Earnings Manipulation and Managerial Investment Decisions: Evidence from Sponsored Pension Plans

50 Pages Posted: 17 Jun 2004

See all articles by Daniel Bergstresser

Daniel Bergstresser

Brandeis International Business School

Joshua D. Rauh

Stanford Graduate School of Business; Hoover Institution; National Bureau of Economic Research (NBER)

Mihir A. Desai

Harvard Business School - Finance Unit; National Bureau of Economic Research (NBER)

Date Written: June 2004

Abstract

Managers appear to manipulate firm earnings when they characterize pension assets to capital markets and alter investment decisions to justify, and capitalize on, these manipulations. We construct a measure of the sensitivity of reported earnings to the assumed long-term rate of return on pension assets. Managers are more aggressive with assumed long-term rates of return when their assumptions have a greater impact on reported earnings. Managers also increase assumed rates of return as they prepare to acquire other firms and as they exercise stock options, further confirming the opportunistic nature of these increases. Decisions about assumed rates of return, in turn, influence asset allocation within pension plans. Instrumental variables results suggest that a 25 basis point increase in the assumed rate of return is associated with a 5% increase in equity allocation. Taken together, these results suggest that earnings manipulation arising from managerial motivations influences significant managerial investment decisions.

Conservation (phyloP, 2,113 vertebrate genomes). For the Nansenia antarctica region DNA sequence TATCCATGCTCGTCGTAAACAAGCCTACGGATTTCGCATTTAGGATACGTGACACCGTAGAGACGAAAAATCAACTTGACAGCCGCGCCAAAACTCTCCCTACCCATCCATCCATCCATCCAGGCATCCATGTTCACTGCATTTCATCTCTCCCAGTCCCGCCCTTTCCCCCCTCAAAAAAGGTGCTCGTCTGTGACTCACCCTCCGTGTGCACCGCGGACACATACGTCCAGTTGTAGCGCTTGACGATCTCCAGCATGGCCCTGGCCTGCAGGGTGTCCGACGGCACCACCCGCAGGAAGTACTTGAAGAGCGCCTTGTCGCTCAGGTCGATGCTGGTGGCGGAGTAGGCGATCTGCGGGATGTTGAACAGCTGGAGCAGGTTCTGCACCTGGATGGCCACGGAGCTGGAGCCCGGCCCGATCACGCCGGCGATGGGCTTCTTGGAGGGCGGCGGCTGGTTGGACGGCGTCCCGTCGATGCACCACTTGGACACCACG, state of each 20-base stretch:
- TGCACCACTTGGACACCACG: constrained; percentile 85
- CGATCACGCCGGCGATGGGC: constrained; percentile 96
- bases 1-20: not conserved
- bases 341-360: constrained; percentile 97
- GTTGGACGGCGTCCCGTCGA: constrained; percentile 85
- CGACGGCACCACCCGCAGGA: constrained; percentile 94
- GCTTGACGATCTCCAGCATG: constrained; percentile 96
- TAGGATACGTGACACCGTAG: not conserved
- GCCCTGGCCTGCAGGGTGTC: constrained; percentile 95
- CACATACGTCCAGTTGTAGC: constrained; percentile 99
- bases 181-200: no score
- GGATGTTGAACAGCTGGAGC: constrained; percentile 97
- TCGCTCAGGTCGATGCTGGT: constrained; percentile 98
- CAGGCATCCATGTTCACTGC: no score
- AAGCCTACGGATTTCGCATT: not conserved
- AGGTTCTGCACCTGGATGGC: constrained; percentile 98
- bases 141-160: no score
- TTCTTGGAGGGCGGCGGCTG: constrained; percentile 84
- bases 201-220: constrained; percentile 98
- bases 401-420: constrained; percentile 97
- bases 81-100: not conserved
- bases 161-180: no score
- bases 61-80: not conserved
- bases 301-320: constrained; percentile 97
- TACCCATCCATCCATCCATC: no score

Suggested Citation

Bergstresser, Daniel B. and Rauh, Joshua D. and Desai, Mihir A., Earnings Manipulation and Managerial Investment Decisions: Evidence from Sponsored Pension Plans (June 2004). NBER Working Paper No. w10543. Available at SSRN: https://ssrn.com/abstract=556530

Daniel B. Bergstresser

Brandeis International Business School ( email )

Waltham, MA 02454
United States
6174162324 (Phone)

Joshua D. Rauh

Stanford Graduate School of Business ( email )

655 Knight Way
Stanford, CA 94305-5015
United States

Hoover Institution ( email )

Stanford, CA 94305-6010
United States

National Bureau of Economic Research (NBER)

1050 Massachusetts Avenue
Cambridge, MA 02138
United States

Mihir A. Desai (Contact Author)

Harvard Business School - Finance Unit ( email )

Boston, MA 02163
United States
617-495-6693 (Phone)
617-496-6592 (Fax)

National Bureau of Economic Research (NBER)

1050 Massachusetts Avenue
Cambridge, MA 02138
United States

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